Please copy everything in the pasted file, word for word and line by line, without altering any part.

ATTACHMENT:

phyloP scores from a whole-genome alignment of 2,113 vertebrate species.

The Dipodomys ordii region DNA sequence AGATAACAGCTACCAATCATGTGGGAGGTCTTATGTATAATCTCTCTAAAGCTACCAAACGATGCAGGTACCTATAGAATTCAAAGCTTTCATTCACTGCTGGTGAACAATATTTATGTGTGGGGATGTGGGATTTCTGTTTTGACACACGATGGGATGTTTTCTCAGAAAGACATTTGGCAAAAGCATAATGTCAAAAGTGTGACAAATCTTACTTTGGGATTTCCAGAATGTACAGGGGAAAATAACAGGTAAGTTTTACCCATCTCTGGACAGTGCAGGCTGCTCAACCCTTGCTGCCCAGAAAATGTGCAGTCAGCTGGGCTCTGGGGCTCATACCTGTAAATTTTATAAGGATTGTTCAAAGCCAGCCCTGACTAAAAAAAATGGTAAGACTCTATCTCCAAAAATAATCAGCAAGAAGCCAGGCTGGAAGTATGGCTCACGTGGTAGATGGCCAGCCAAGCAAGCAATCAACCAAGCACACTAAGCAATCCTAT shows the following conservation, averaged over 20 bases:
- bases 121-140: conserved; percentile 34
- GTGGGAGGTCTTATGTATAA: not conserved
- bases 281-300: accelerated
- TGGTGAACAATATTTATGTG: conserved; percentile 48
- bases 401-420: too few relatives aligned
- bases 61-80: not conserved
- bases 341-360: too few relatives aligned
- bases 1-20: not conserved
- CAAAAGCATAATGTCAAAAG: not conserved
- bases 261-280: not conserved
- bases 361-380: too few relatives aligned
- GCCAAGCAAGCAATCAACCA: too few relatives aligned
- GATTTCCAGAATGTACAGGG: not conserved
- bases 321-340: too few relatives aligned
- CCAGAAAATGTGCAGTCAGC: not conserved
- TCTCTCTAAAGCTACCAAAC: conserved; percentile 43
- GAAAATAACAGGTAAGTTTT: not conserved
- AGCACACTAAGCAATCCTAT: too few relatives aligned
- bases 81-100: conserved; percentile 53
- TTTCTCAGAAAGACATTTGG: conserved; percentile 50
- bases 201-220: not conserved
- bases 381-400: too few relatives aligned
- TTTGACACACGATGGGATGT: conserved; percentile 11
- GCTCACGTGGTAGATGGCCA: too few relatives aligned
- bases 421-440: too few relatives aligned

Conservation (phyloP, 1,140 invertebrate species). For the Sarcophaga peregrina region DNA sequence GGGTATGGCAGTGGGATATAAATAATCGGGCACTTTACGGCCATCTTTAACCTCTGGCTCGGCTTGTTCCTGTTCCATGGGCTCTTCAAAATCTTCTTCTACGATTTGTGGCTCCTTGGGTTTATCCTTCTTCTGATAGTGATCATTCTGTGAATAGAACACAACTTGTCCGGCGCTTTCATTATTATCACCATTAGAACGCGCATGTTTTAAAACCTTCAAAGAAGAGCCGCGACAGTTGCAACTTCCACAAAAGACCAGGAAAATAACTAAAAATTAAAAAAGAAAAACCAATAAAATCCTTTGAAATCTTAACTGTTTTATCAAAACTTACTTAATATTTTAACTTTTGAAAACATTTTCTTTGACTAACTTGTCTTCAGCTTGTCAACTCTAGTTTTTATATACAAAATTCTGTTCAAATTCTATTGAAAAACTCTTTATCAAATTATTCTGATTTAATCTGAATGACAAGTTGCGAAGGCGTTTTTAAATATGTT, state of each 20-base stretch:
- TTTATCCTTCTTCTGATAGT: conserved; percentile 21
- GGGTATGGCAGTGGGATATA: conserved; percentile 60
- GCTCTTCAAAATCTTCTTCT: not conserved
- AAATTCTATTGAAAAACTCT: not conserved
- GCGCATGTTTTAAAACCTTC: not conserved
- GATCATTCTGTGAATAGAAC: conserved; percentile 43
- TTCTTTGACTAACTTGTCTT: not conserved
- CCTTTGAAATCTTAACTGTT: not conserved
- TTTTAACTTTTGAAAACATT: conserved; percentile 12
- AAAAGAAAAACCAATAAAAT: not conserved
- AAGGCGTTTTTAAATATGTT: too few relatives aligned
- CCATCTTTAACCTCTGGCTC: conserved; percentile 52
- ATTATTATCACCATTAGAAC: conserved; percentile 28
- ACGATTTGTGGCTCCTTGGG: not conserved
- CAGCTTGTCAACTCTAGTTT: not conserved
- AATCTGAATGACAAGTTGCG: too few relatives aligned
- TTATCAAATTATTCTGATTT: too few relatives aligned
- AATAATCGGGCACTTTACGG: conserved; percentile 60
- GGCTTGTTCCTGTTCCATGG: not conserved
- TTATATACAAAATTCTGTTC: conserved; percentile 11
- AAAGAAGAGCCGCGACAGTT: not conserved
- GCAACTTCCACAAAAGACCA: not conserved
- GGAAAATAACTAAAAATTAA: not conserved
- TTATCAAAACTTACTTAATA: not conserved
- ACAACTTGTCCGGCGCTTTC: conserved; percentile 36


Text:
phyloP scores from a whole-genome alignment of 2,113 vertebrate species.

The Dipodomys ordii region DNA sequence AGATAACAGCTACCAATCATGTGGGAGGTCTTATGTATAATCTCTCTAAAGCTACCAAACGATGCAGGTACCTATAGAATTCAAAGCTTTCATTCACTGCTGGTGAACAATATTTATGTGTGGGGATGTGGGATTTCTGTTTTGACACACGATGGGATGTTTTCTCAGAAAGACATTTGGCAAAAGCATAATGTCAAAAGTGTGACAAATCTTACTTTGGGATTTCCAGAATGTACAGGGGAAAATAACAGGTAAGTTTTACCCATCTCTGGACAGTGCAGGCTGCTCAACCCTTGCTGCCCAGAAAATGTGCAGTCAGCTGGGCTCTGGGGCTCATACCTGTAAATTTTATAAGGATTGTTCAAAGCCAGCCCTGACTAAAAAAAATGGTAAGACTCTATCTCCAAAAATAATCAGCAAGAAGCCAGGCTGGAAGTATGGCTCACGTGGTAGATGGCCAGCCAAGCAAGCAATCAACCAAGCACACTAAGCAATCCTAT shows the following conservation, averaged over 20 bases:
- bases 121-140: conserved; percentile 34
- GTGGGAGGTCTTATGTATAA: not conserved
- bases 281-300: accelerated
- TGGTGAACAATATTTATGTG: conserved; percentile 48
- bases 401-420: too few relatives aligned
- bases 61-80: not conserved
- bases 341-360: too few relatives aligned
- bases 1-20: not conserved
- CAAAAGCATAATGTCAAAAG: not conserved
- bases 261-280: not conserved
- bases 361-380: too few relatives aligned
- GCCAAGCAAGCAATCAACCA: too few relatives aligned
- GATTTCCAGAATGTACAGGG: not conserved
- bases 321-340: too few relatives aligned
- CCAGAAAATGTGCAGTCAGC: not conserved
- TCTCTCTAAAGCTACCAAAC: conserved; percentile 43
- GAAAATAACAGGTAAGTTTT: not conserved
- AGCACACTAAGCAATCCTAT: too few relatives aligned
- bases 81-100: conserved; percentile 53
- TTTCTCAGAAAGACATTTGG: conserved; percentile 50
- bases 201-220: not conserved
- bases 381-400: too few relatives aligned
- TTTGACACACGATGGGATGT: conserved; percentile 11
- GCTCACGTGGTAGATGGCCA: too few relatives aligned
- bases 421-440: too few relatives aligned

Conservation (phyloP, 1,140 invertebrate species). For the Sarcophaga peregrina region DNA sequence GGGTATGGCAGTGGGATATAAATAATCGGGCACTTTACGGCCATCTTTAACCTCTGGCTCGGCTTGTTCCTGTTCCATGGGCTCTTCAAAATCTTCTTCTACGATTTGTGGCTCCTTGGGTTTATCCTTCTTCTGATAGTGATCATTCTGTGAATAGAACACAACTTGTCCGGCGCTTTCATTATTATCACCATTAGAACGCGCATGTTTTAAAACCTTCAAAGAAGAGCCGCGACAGTTGCAACTTCCACAAAAGACCAGGAAAATAACTAAAAATTAAAAAAGAAAAACCAATAAAATCCTTTGAAATCTTAACTGTTTTATCAAAACTTACTTAATATTTTAACTTTTGAAAACATTTTCTTTGACTAACTTGTCTTCAGCTTGTCAACTCTAGTTTTTATATACAAAATTCTGTTCAAATTCTATTGAAAAACTCTTTATCAAATTATTCTGATTTAATCTGAATGACAAGTTGCGAAGGCGTTTTTAAATATGTT, state of each 20-base stretch:
- TTTATCCTTCTTCTGATAGT: conserved; percentile 21
- GGGTATGGCAGTGGGATATA: conserved; percentile 60
- GCTCTTCAAAATCTTCTTCT: not conserved
- AAATTCTATTGAAAAACTCT: not conserved
- GCGCATGTTTTAAAACCTTC: not conserved
- GATCATTCTGTGAATAGAAC: conserved; percentile 43
- TTCTTTGACTAACTTGTCTT: not conserved
- CCTTTGAAATCTTAACTGTT: not conserved
- TTTTAACTTTTGAAAACATT: conserved; percentile 12
- AAAAGAAAAACCAATAAAAT: not conserved
- AAGGCGTTTTTAAATATGTT: too few relatives aligned
- CCATCTTTAACCTCTGGCTC: conserved; percentile 52
- ATTATTATCACCATTAGAAC: conserved; percentile 28
- ACGATTTGTGGCTCCTTGGG: not conserved
- CAGCTTGTCAACTCTAGTTT: not conserved
- AATCTGAATGACAAGTTGCG: too few relatives aligned
- TTATCAAATTATTCTGATTT: too few relatives aligned
- AATAATCGGGCACTTTACGG: conserved; percentile 60
- GGCTTGTTCCTGTTCCATGG: not conserved
- TTATATACAAAATTCTGTTC: conserved; percentile 11
- AAAGAAGAGCCGCGACAGTT: not conserved
- GCAACTTCCACAAAAGACCA: not conserved
- GGAAAATAACTAAAAATTAA: not conserved
- TTATCAAAACTTACTTAATA: not conserved
- ACAACTTGTCCGGCGCTTTC: conserved; percentile 36